And the word for 2023: Heal
It's a verb, not a resolution.
A week before Christmas, a writer friend asked me what my word for 2023 would be.
She picks a word each year on which to focus. Her word for 2022 was “play,” and she felt she had taken a playful approach to travel, work, and life. I heard the satisfaction in her voice, which caught my attention more than the question.
What a wonderful twist on resolution – a gentle suggestion of a direction that fits all circumstances. As a writer, I was impressed. As a person, I was intrigued.
Normally, I don’t subscribe to New Year’s resolutions or any of their derivatives. Six billion people going cold turkey makes for a critical mass of crankiness. And yet, I crave a better me in 2023.
As uncomfortable as the pandemic years have been for the collective good, 2022 has been uncomfortable for my personal good. All the change and loss have left me desperate for action. Do I let go or hang on? Wait for a sign or pursue new leads?
My friend’s word concept got me thinking. What if “or” was my problem? What if the word I need is “and”, as in I should let go AND hang on, wait for a sign AND pursue new leads?
I loved the difference “and” made – like I was open to everything, which felt very empowering. I decided “and” would be my word.
And then I changed my mind.
Letting all those contrary messages coexist would mean making peace with paradox. This felt messy AND intimidating, which wasn’t a great use of the word “and”.
What did I expect from a conjunction?
The night before Christmas, I had a dream where someone very dear to me who is very much no longer living embraced me and said these words over my worried little noggin - BE BRAVE.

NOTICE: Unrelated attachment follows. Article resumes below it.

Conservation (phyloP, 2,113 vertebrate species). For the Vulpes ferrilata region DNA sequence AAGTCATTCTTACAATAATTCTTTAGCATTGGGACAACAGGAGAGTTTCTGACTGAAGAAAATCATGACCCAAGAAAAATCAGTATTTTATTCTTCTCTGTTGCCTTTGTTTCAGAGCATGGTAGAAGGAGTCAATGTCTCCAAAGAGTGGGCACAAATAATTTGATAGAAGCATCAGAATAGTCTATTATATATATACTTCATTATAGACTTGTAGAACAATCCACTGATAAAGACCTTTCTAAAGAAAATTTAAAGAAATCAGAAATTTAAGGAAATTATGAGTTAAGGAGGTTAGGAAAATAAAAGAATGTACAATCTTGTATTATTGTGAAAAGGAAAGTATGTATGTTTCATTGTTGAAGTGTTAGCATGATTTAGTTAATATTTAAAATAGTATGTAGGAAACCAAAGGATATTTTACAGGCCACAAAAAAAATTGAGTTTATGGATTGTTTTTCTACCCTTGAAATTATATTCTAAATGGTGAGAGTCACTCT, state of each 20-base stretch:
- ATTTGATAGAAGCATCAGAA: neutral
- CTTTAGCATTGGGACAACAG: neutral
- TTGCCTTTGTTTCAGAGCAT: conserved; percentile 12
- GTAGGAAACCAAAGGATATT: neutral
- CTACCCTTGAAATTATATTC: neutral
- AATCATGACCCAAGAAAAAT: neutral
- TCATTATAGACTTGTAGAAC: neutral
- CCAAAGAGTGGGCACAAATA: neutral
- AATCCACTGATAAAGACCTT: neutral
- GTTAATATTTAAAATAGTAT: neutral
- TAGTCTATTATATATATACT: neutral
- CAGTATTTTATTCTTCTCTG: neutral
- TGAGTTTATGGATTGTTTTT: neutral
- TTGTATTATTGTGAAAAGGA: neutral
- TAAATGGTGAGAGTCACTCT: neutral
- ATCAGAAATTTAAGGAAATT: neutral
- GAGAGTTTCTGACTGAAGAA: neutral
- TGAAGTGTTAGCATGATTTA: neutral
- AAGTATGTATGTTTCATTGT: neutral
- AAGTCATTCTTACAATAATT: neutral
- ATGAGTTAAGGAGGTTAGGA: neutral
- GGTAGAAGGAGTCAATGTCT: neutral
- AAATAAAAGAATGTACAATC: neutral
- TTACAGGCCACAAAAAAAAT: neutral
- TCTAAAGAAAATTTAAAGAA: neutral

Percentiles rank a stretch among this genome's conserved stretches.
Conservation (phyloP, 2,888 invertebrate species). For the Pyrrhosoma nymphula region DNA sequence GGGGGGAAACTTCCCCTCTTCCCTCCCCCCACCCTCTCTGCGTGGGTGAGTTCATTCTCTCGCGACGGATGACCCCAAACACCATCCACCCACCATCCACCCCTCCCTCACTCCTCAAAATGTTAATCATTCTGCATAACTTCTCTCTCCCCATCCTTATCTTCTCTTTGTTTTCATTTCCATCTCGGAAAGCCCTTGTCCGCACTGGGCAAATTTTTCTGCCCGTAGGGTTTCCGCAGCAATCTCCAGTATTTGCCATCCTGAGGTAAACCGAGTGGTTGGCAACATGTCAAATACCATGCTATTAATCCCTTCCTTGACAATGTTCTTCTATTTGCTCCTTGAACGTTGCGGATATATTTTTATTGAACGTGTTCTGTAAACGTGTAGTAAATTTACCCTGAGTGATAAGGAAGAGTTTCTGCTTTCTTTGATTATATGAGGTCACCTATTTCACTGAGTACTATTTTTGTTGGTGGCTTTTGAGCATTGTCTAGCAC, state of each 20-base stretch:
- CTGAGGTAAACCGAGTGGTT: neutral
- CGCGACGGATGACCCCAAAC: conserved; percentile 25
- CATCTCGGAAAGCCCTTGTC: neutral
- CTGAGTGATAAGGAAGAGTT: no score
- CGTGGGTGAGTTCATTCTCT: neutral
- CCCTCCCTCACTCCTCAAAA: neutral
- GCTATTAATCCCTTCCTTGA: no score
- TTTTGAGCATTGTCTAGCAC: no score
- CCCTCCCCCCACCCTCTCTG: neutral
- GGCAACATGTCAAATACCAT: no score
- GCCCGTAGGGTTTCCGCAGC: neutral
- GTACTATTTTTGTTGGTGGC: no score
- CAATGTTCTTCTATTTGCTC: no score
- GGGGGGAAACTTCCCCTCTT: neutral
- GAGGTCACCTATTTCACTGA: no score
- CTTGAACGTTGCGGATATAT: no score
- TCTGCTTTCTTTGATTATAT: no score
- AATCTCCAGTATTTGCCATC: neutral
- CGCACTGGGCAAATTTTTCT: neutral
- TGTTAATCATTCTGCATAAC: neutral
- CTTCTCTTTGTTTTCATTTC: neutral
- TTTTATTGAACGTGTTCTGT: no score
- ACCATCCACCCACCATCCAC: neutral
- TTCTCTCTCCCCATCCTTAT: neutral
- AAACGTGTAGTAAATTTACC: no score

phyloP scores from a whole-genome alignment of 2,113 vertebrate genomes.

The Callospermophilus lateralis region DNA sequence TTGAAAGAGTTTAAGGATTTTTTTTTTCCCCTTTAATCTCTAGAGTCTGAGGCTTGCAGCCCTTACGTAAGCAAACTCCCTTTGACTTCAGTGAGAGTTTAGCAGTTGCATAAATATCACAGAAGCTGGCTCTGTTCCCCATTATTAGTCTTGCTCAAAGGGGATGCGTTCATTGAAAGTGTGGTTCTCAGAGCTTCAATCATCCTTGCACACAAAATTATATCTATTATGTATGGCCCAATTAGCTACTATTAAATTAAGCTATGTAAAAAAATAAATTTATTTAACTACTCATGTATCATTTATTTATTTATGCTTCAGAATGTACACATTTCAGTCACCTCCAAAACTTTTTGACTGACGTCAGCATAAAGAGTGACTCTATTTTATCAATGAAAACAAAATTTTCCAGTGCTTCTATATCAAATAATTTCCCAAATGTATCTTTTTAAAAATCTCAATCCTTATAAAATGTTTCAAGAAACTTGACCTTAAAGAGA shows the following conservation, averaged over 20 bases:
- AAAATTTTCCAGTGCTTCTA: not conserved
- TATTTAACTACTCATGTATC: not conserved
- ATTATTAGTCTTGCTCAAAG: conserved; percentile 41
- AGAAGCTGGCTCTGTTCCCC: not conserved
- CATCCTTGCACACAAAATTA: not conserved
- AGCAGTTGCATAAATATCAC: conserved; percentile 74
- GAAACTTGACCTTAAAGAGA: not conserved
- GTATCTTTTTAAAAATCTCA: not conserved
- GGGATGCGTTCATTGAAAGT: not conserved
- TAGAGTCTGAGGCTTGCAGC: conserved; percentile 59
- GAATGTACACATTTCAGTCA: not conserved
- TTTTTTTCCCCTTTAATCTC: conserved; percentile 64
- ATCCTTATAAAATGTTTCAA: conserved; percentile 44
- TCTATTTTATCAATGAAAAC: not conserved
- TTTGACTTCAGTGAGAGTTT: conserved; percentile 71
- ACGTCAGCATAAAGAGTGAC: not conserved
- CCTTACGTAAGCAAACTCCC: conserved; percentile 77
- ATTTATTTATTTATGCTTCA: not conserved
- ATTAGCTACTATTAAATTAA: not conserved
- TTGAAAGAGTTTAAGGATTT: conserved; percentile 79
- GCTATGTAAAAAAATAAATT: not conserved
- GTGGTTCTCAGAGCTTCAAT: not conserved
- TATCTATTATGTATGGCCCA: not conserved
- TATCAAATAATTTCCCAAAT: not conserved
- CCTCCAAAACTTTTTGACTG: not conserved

It felt like a sign or a least a little heavenly editing.
I decided “be brave” would be my word for 2023...although it was a phrase rather than a word. I could just use “brave”, but it didn’t feel actionable alone.
What did I expect from a noun?
The morning of New Year’s Eve, I was walking the dog with my husband. We had just completed five consecutive days of travel, the new “normal” in our out-of-state lives. He was tired. I was tired. The dog was tired.
We talked half-heartedly about resolutions, and I told him about my friend’s word approach. We lapsed into silence, each knowing the other’s 2022 in intimate detail, each knowing how much we needed to—
The word filled my head, but I pushed against it. No, not that word. It implies injury and pain and--
“Do you have a word?”
My husband’s voice startled me.
Not really, I lied. Do you?
“My first thought was ‘heal’.”
I couldn’t help but laugh, and with laughter came courage. What were the odds we both thought of the same word simultaneously?
That was a sign. Better, it was a verb.
“Heal” implies getting rest and going slowly and being kind and making life-affirming choices and letting go of narratives that no longer serve us. It requires patience. And the older I get, the more I realize patience, especially with oneself, takes bravery.
So, I will be brave and heal.
Bring on 2023.
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